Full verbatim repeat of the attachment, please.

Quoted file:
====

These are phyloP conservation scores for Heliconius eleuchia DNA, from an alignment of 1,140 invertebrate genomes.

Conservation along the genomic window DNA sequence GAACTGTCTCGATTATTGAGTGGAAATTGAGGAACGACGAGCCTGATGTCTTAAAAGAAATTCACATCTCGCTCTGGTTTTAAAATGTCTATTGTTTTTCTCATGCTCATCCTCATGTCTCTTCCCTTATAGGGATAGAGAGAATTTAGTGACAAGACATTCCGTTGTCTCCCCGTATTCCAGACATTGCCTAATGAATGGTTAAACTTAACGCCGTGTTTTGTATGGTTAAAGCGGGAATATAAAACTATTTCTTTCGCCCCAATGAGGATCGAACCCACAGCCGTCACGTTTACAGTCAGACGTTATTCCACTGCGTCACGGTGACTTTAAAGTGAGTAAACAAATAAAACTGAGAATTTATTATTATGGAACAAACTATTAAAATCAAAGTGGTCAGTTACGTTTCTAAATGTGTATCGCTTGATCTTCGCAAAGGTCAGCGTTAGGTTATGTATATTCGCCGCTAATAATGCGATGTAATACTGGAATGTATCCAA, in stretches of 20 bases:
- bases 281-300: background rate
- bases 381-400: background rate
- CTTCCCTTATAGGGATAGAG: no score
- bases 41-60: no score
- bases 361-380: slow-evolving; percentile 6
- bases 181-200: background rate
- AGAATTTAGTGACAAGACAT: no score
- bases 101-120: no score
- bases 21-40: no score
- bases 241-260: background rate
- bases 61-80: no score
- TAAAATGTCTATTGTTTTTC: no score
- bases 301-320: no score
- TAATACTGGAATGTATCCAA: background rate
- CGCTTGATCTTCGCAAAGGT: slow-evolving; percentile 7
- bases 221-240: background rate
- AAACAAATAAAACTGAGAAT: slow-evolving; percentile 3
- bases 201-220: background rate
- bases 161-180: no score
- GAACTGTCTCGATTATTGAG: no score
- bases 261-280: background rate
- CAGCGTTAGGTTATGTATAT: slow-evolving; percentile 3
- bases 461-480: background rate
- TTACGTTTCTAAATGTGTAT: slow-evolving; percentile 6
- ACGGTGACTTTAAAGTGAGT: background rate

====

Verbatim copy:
These are phyloP conservation scores for Heliconius eleuchia DNA, from an alignment of 1,140 invertebrate genomes.

Conservation along the genomic window DNA sequence GAACTGTCTCGATTATTGAGTGGAAATTGAGGAACGACGAGCCTGATGTCTTAAAAGAAATTCACATCTCGCTCTGGTTTTAAAATGTCTATTGTTTTTCTCATGCTCATCCTCATGTCTCTTCCCTTATAGGGATAGAGAGAATTTAGTGACAAGACATTCCGTTGTCTCCCCGTATTCCAGACATTGCCTAATGAATGGTTAAACTTAACGCCGTGTTTTGTATGGTTAAAGCGGGAATATAAAACTATTTCTTTCGCCCCAATGAGGATCGAACCCACAGCCGTCACGTTTACAGTCAGACGTTATTCCACTGCGTCACGGTGACTTTAAAGTGAGTAAACAAATAAAACTGAGAATTTATTATTATGGAACAAACTATTAAAATCAAAGTGGTCAGTTACGTTTCTAAATGTGTATCGCTTGATCTTCGCAAAGGTCAGCGTTAGGTTATGTATATTCGCCGCTAATAATGCGATGTAATACTGGAATGTATCCAA, in stretches of 20 bases:
- bases 281-300: background rate
- bases 381-400: background rate
- CTTCCCTTATAGGGATAGAG: no score
- bases 41-60: no score
- bases 361-380: slow-evolving; percentile 6
- bases 181-200: background rate
- AGAATTTAGTGACAAGACAT: no score
- bases 101-120: no score
- bases 21-40: no score
- bases 241-260: background rate
- bases 61-80: no score
- TAAAATGTCTATTGTTTTTC: no score
- bases 301-320: no score
- TAATACTGGAATGTATCCAA: background rate
- CGCTTGATCTTCGCAAAGGT: slow-evolving; percentile 7
- bases 221-240: background rate
- AAACAAATAAAACTGAGAAT: slow-evolving; percentile 3
- bases 201-220: background rate
- bases 161-180: no score
- GAACTGTCTCGATTATTGAG: no score
- bases 261-280: background rate
- CAGCGTTAGGTTATGTATAT: slow-evolving; percentile 3
- bases 461-480: background rate
- TTACGTTTCTAAATGTGTAT: slow-evolving; percentile 6
- ACGGTGACTTTAAAGTGAGT: background rate